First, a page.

Here on earth, we have four directions(East, West, North, South). We have earth maps which shows our exact location from any other location in 2D plane. But in space, planets and stars are in three dimensions, so how can we say that a certain planet is at "this" location in space. If we are using 3D geometry consisting of X,Y,Z axes, then where is the assumed center of that model? Here on earth we can say that Canada is at "NORTH" of USA, how do we say that Earth is at "****" of Mars?

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    $\begingroup$ There are many, extremely many, direction systems in 3D. $\endgroup$ Commented Apr 7, 2016 at 12:18
  • $\begingroup$ Related, but not a duplicate: How are rockets guided to follow specific trajectory? $\endgroup$ Commented Apr 7, 2016 at 13:34
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    $\begingroup$ To be fair, even earth mapping is non-trivial, due to curvature and poles. The three-dimensional surface of the earth has to be 'unwrapped' and projected to a plane to make those 2d maps and there are a wide range of projections used for various purposes. $\endgroup$
    – Dan Bryant
    Commented Apr 7, 2016 at 17:51
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    $\begingroup$ It might be worth noting in this question that Canada's position relative to earth constant, where as earth's position relative to mars will change. Without any experience in this field, I might imagine a top-down model of the solar system with earth at 0 degrees, and say that mar's current position forms a 120 degree angle, with the sun being the vertex. This gets infinitely more complicated when you start saying things like the Milky way is at a 15 degree angle to andromeda, with the SMBH at the center of the galaxy forming the angle. $\endgroup$
    – Sidney
    Commented Apr 7, 2016 at 18:40
  • $\begingroup$ There are infinite directions in a 3D system. $\endgroup$ Commented Apr 7, 2016 at 19:35

2 Answers 2


There are many different coordinate systems (X, Y, Z axes as you refer to them). The center of the Earth is often used as the origin "center" of the coordinate system, at least for calculations concerning the space in the vicinity of Earth. There are many such Earth-centered coordinate systems as well. In the Space Shuttle Program we used the "Mean of 50" and the "J2000" inertial systems often. They are well described in this article.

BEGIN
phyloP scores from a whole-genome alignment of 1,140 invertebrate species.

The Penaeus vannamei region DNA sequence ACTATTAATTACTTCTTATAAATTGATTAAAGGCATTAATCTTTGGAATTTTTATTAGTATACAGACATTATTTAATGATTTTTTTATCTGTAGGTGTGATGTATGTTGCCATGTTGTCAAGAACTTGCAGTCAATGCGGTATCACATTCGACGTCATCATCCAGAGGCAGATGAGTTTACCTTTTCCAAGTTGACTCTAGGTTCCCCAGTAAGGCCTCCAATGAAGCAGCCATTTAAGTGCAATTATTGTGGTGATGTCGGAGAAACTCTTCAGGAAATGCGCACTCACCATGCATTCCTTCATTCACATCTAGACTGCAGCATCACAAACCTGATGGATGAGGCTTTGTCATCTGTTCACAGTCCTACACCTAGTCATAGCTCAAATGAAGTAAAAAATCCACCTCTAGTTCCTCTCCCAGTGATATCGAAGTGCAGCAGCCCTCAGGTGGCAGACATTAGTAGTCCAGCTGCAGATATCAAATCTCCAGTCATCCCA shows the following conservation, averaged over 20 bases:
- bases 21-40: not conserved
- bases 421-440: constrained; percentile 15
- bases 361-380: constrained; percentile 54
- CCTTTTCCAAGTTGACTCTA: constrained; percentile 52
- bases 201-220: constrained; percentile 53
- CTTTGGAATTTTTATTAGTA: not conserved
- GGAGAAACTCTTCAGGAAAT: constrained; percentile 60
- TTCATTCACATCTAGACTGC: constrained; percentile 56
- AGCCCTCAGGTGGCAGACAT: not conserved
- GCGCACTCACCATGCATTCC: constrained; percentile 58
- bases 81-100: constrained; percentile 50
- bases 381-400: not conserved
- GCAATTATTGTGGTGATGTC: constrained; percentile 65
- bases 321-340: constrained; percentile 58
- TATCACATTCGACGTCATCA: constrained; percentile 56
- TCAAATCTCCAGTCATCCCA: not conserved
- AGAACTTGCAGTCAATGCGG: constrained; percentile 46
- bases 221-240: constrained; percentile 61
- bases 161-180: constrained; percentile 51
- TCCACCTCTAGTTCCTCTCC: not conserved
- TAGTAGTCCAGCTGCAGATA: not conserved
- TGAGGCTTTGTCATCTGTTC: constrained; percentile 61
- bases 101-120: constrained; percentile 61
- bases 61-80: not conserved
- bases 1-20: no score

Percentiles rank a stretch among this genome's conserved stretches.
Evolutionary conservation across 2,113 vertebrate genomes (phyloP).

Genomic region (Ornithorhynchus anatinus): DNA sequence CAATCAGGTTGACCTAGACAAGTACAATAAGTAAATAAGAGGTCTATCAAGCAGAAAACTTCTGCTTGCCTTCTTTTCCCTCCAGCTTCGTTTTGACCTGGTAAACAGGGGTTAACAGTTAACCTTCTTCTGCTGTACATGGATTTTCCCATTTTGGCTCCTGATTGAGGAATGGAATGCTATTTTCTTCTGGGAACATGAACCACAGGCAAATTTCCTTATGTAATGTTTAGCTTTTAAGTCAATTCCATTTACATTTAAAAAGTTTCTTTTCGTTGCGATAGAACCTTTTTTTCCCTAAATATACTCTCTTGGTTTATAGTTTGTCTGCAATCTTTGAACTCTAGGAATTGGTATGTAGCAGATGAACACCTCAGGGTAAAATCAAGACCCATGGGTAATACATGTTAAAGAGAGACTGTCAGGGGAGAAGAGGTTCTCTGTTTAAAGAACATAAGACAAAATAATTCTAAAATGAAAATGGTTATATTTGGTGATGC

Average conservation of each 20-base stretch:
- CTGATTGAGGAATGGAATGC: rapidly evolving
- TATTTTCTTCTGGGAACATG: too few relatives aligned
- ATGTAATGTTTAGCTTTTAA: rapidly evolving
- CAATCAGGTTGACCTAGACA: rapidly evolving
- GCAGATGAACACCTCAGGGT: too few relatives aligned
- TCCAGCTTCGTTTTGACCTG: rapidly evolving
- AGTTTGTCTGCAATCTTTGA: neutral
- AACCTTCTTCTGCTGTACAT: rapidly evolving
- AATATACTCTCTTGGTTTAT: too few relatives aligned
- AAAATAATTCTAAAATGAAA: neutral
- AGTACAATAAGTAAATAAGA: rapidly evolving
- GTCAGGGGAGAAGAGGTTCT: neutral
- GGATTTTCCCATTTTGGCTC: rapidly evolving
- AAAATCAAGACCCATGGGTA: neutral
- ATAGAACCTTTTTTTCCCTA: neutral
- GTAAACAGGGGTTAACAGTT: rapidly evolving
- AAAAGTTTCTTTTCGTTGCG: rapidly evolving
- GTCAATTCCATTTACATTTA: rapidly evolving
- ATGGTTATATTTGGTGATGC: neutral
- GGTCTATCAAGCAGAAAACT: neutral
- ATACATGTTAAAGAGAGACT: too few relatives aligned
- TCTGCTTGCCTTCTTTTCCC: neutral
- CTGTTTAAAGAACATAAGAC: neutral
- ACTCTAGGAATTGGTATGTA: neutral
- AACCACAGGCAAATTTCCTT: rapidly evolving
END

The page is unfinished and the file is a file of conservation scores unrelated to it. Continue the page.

Although I have no personal experience with it, I imagine for planetary calculations, there are Sun-centered coordinate systems, and ones for each planet that people care to calculate such things for.

To answer the last part of your question, such terminology as "Earth being North of Mars" is used only informally and would require some up-front definitions to be meaningful.

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    $\begingroup$ Geocentricity lives to see another day! $\endgroup$ Commented Apr 7, 2016 at 18:03
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    $\begingroup$ @Panzercrisis I was much amused to find that on the simulator I worked on the positions of the sun and planets were indeed calculated that way. $\endgroup$ Commented Apr 7, 2016 at 18:05

The answer by @OrganicMarble really sums up the situation well! I'm going to add this supplemental information here only because it won't fit into a comment.

The documentation of Skyfield discusses Barycentric position - i.e. position of things with respect to the center of mass of the solar system, which is approximately at the sun, although because Jupiter and to a lesser extent Saturn are so heavy, the sun moves around a bit as well.

I like this software very much, because it gives you a very simple Python interface to access some very complicated things. In a few lines we can get the (X, Y, Z) position of Earth and Mars, at the exact moment @OrganicMarble posted the answer, and then some other useful things as well.

Answer Timestamp

But first (before the actual X, Y, Z positions) here is a cartoon of the Barycentric coordinates. The origin is at the center of mass of the solar system, and the Z axis points where the axis of the earth pointed at one moment (it slowly drifts, so they froze it).

cartoon of Barycentric coordinates

from skyfield.api import load, JulianDate

data = load('de421.bsp')

earth = data['earth']
mars  = data['mars']

jd = JulianDate(utc=(2016, 4, 7, 12, 19, 52))  # Timestamp of Organic Marble's answer

ep = earth.at(jd).position.km
mp = mars.at(jd).position.km

print "Earth: ", ep   # (X, Y, Z) of Earth at the moment Organic Marble posted the answer!
print "Mars:  ", mp   # ditto for Mars

    Earth:  array([ -1.41969644e+08,  -4.19228367e+07,  -1.81995394e+07])
    Mars:   array([ -1.83099445e+08,  -1.36301780e+08,  -5.75942828e+07])

print earth.at(jd).observe(mars).radec()  # corrected for 6 minute delay of the light from Mars
    (<Angle 16h 25m 47.63s>, <Angle -20deg 56' 19.3">, <Distance 0.736829 au>)

print earth.at(jd).observe(mars).apparent().radec()  # corrected abberation and gravitational delfection of light
    (<Angle 16h 25m 48.53s>, <Angle -20deg 56' 21.5">, <Distance 0.736829 au>)

Houston = earth.topos(29.76, -95.38, elevation_m = 13)

print Houston.at(jd).observe(mars).apparent().radec() # now R.A. and Dec from Houston, not center of Earth
    (<Angle 16h 25m 48.08s>, <Angle -20deg 56' 29.9">, <Distance 0.73681 au>)

print Houston.at(jd).observe(mars).apparent().altaz() # almost 27 degrees above the horizon
    (<Angle 26deg 49' 51.8">, <Angle 221deg 17' 44.6">, <Distance 0.73681 au>)

print Houston.at(jd).observe(mars).apparent().altaz('standard') # corrected for refraction - standard atmosphere
    (<Angle 26deg 51' 48.9">, <Angle 221deg 17' 44.6">, <Distance 0.73681 au>)

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